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Wexford's Great French Waste Burner Stitch-up

By William Sutherland
They sat in front of us in their neat suits just beneath the pantomime stage of Campile Parish Hall where the kids play indoor hurling every Wednesday. Starting at their feet, they had shiny clean shoes, in the middle they had computers and video graphic wonders and at the top they had shiny ties and self-satisfied smiles. The hall was filled with sorry, anxious people, some with sleeping babies and many with working clothes.

The men in their suits laughed and joked as they tapped little buttons to exercise their smart machines. They had come to tell us about the waste burner, the great French waste burner that would consume over one ton of waste each minute for the next umpteen years. It would be put up beside the old power station of Great Island by the river Barrow just a few miles north of Waterford. It would cost millions - noone seemed quite sure how many millions or who would be doing the paying or what profit would be taken by the French operating company. Thousands of tons of extra waste would be brought from other parts of Ireland to make the machine more effective. Wexford County Council was particularly pleased about this and so were all the other Counties.

The tourists, the farmers and fishermen would not like the great waste burner but we were assured it would only be built if the local community were completely happy. And its daily tons of gas and smoke would be carefully filtered all the time, there would be constant monitoring by the EPA and the whole thing would be a fantastic testament to the wonders of modern technology. Every single angle had been thought through, there were simple answers for every worry. The government had decided that burning the rubbish was better than burying it - especially since everyone expected there would be much more of it as economic growth continued in the years to come. It would be nice of course if there could be less rubbish - most of the men in suits took their own bags to do their shopping but one had to be 'realistic'.

Under French leadership the men in suits had done their work well and the audience were left gasping at the wonder of it all. Sadly the Chairman of the County Council had not been able to come because of something more important. But the County Engineer explained that costs of getting rid of rubbish would soon rise enormously. Burning it all was best. The Railways thought the plan was good, the Electricity Board thought the plan was good, the County Council thought the plan was good, the French company thought the plan was good, the Government thought the plan was good. The pictures, the talk and the videos were good too. The nice photo of a big French incinerator all on its own in the lovely French countryside was particularly special - all the people who lived near this one absolutely loved it.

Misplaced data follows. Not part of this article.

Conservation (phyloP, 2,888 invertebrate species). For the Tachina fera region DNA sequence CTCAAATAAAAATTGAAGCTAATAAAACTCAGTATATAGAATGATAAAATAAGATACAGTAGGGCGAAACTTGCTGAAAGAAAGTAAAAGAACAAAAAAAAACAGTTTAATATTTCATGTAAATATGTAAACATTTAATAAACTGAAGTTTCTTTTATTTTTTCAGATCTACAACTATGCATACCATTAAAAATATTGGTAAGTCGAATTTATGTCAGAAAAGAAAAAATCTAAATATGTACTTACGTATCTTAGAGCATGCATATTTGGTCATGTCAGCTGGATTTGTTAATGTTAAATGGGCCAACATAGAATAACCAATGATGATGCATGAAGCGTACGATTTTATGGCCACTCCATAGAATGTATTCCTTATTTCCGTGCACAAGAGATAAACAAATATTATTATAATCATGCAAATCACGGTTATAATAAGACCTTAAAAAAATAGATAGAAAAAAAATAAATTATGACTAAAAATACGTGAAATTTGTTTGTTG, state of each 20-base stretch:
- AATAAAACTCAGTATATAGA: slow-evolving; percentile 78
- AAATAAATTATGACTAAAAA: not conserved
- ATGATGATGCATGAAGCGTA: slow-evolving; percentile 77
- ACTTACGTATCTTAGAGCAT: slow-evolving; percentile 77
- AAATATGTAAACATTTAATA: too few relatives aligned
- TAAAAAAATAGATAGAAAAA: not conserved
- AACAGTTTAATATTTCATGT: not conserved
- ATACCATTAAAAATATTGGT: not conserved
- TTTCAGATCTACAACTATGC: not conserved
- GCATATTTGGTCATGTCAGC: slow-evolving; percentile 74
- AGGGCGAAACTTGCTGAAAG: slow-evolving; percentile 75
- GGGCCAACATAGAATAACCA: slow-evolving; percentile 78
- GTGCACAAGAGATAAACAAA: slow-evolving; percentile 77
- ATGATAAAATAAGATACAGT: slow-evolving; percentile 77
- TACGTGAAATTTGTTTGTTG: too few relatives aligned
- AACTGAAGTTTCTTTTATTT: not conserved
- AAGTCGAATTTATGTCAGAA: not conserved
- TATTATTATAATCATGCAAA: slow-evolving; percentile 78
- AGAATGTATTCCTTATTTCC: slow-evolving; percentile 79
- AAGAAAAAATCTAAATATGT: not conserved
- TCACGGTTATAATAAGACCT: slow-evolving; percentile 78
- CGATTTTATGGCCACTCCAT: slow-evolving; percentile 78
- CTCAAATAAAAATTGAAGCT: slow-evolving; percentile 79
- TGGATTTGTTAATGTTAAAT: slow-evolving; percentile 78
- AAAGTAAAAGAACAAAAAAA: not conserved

Could there be anything that anyone might have missed?

Could there be anything even slightly strange about plans to burn all these thousands of tons of cast-off consumer mish-mash? Every year more and more would have to be burned if forecasts were right - maybe up to two tons each minute in fifteen years time.

Did anyone say anything about dioxins - no, we would not be discussing the detailedtechnical side of things on this occasion. But the fluidised bed combustion system was a marvel of its kind. Did anyone say anything about other ways of avoiding such monumental folly? Like living sustainably so that we produce no rubbish!

Did any of this have anything to do with Agenda 21 and commitments given by governments at the Rio Earth Summit? Had the public been given any opportunity to consider other alternatives?

Were the costs of all this to the public really known - especially in the future when the French led consortium would have a total monopoly.

How were other countries dealing with the waste issue?

Why did we have to produce so much rubbish and where was it all coming from? Were there ways of making less rubbish? How far could recycling, composting, waste separation and changed shopping habit affect the predictions?

No, alas this was not an occasion for such questions. It was an occasion of dumb wonder as this fabulous stitch-up was presented by the men below the pantomime stage. We filed away into the cold starry night, angry and depressed, back to our homes and our work and the daily round. As we went we thought of the laughing men in suits, the politicians who were not able to show their faces and the bills that we would have to pay for all this folly.

Now catch your breath and think your thoughts. The suits say they even have the technology to burn all the cow shit which pollutes the water now that farmers can no longer afford to mix it with straw properly as manure to feed the land. It will indeed be a strange world we leave for our children. Two tons of foul gas every minute forever, and ever - but always monitored ever so carefully and mostly blowing east.

It is time for someone somewhere to think again. In the long-term waste is our only resource. The rubbish tips of today will be the mines of tomorrow. And cancer will continue to be the largest industry in the western world.

Could that Thursday in Campile be a Watershed in planetary management? Could the great waste burner planner for Great Island be the rally point for sanity in an insane world?

The story continues...

William Sutherland lives in Killowen, New Ross, Co.Wexford

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